Margaret Mitchell spent a decade of her life writing her novel, “Gone With The Wind”. It originally began as a way to pass the time as she was laid up with an ankle injury. The story was set in the south during the Civil War and Reconstruction era. Margaret was a true Southerner, born and raised in Atlanta, Georgia. She grew up hearing stories of the glorious South, and of the War Between The States. Although the book is fictional, it does give the reader a window into the heart of the south.
At the center of the story is Scarlett O’Hara, a spoiled young woman who lives on her parents’ plantation, living the life of a wealthy belle. She yearns for the love of Ashley Wilkes, but instead he marries the kind, compassionate Melanie. Then the Civil War breaks out, leaving Scarlett and her family desperate and impoverished. Rhett Butler keeps popping up in the story and trys to win Scarlett’s heart, but her fixation on Ashley keeps her from appreciating Rhett’s affections.
The historic flavor of this book is incredible. It’s like stepping back in time, and walking through the 1860s. You read of the pleasant life of the well-to-do families and their social customs. The chapter where Atlanta is burning is so vivid that you can see it in your mind. And the descriptions of the wounded soldiers and the doctor trying to treat them with almost no supplies is heartbreaking.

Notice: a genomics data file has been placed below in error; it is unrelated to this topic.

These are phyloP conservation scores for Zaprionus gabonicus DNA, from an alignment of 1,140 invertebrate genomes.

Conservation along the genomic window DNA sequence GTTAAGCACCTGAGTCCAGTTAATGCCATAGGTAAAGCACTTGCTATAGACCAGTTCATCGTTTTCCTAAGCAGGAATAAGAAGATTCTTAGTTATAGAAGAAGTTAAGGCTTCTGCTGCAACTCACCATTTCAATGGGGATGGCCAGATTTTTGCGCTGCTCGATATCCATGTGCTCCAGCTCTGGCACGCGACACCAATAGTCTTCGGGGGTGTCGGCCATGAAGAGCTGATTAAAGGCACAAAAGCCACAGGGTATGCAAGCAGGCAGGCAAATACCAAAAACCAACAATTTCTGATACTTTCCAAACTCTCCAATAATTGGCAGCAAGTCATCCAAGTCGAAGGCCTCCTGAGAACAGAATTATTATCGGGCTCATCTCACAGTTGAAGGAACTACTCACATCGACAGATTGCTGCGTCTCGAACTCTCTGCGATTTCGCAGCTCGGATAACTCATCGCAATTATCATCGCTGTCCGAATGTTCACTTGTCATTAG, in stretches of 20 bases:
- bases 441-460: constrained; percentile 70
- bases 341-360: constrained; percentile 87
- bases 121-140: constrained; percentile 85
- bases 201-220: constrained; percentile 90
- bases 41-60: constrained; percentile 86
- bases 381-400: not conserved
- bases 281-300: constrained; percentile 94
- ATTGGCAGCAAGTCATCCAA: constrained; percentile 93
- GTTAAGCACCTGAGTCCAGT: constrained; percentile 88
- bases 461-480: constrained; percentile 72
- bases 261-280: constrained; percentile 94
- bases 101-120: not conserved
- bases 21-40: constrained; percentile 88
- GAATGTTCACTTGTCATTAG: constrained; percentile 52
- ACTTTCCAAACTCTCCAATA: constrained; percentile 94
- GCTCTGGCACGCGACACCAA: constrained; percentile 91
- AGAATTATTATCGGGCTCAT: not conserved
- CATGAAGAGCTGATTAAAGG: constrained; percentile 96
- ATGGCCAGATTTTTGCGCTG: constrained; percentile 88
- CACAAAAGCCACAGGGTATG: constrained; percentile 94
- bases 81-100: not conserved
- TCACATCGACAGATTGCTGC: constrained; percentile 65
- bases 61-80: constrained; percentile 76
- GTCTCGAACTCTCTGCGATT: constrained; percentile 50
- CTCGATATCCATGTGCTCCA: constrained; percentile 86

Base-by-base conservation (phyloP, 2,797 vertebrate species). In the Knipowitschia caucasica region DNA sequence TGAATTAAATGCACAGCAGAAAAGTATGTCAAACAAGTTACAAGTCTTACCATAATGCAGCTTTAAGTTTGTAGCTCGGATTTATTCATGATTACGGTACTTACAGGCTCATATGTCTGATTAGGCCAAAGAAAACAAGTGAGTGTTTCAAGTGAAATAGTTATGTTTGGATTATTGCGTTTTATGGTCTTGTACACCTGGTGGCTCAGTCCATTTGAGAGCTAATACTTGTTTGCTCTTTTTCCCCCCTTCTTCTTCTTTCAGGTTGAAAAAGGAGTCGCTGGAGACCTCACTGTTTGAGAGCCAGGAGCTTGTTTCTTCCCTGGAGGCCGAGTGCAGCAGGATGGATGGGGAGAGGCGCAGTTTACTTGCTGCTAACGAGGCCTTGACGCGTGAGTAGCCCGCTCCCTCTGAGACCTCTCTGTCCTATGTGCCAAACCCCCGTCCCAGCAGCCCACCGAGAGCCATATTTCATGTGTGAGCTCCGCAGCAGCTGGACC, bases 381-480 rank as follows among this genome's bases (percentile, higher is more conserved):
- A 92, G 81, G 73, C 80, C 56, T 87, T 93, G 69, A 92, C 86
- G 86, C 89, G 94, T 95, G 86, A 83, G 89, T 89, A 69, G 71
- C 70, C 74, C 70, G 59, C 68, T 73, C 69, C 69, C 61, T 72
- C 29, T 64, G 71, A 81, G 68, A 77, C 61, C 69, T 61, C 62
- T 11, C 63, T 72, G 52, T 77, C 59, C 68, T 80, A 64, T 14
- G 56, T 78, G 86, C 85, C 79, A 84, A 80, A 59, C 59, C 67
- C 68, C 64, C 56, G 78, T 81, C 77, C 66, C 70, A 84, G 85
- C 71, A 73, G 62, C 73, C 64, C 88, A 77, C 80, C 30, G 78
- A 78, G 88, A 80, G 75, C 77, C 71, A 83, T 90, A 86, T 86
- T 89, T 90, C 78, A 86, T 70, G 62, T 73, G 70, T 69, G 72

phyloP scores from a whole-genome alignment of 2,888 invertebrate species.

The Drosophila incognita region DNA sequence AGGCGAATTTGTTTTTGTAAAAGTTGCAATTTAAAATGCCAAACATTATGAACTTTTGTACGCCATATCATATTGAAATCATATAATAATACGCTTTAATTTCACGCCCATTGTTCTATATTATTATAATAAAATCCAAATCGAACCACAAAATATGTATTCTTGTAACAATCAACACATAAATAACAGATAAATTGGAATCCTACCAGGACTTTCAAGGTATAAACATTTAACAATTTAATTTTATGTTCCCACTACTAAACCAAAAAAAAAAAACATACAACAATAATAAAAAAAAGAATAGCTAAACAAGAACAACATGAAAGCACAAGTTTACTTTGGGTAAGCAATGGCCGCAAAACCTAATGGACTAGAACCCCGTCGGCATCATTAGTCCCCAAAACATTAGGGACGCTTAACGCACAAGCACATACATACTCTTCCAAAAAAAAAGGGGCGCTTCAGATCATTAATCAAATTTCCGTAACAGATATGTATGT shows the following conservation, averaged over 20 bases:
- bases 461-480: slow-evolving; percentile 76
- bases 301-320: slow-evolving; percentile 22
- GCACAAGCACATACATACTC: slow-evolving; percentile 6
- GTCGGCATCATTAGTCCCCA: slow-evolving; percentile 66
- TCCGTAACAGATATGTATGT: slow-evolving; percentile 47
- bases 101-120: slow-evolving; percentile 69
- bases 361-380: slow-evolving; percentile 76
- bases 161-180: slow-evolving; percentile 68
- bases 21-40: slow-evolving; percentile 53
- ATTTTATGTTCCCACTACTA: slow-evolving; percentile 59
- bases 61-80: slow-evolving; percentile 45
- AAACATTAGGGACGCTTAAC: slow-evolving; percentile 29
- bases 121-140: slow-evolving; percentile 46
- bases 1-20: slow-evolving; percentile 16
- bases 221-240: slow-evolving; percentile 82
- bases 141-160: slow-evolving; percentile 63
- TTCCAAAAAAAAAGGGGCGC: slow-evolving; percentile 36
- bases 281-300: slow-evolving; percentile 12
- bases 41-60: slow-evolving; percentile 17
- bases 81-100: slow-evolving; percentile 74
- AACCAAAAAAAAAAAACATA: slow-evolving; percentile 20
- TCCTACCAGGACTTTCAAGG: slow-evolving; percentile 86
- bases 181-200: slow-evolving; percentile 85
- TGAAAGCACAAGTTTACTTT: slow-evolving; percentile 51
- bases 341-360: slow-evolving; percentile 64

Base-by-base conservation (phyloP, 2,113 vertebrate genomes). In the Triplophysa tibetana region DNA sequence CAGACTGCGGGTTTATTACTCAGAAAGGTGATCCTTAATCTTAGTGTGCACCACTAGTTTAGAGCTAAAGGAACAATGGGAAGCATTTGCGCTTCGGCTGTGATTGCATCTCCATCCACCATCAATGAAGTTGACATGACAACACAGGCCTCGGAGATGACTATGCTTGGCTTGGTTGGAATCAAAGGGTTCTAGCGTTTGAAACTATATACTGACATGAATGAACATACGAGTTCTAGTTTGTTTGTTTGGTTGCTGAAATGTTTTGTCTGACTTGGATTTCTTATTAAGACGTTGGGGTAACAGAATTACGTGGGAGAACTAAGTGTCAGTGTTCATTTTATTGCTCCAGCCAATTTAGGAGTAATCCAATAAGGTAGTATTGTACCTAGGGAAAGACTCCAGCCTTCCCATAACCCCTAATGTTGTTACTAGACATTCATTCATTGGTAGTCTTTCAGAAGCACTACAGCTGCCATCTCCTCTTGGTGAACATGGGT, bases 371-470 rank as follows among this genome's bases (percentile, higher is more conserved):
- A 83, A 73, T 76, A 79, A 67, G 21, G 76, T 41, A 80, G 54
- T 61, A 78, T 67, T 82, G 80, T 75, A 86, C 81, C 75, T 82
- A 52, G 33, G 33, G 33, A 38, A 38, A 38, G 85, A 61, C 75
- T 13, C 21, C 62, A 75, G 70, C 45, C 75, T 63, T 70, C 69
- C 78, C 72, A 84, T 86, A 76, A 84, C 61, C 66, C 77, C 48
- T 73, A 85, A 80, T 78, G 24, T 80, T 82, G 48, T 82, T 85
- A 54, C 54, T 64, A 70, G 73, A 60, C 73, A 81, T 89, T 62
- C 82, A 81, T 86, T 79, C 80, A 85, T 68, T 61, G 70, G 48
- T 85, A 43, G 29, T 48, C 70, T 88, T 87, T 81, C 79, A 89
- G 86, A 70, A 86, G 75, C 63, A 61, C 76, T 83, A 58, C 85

One of the things most interesting to me was the contrast between the characters of Scarlett and Melanie. Scarlett has ambition and drive, but is totally devoid of conscience or caring for others. Melanie, on the other hand, has an almost other-worldly aura about her. She is deeply caring of others, and sees their hidden hurts when no one else does. Her humble nature is directly opposite to Scarlett’s. The relationship between the two women is fascinating.
This is not a book you can rush through. Pick it up when you have the time to read it leisurely. Enjoy those thousand-plus pages!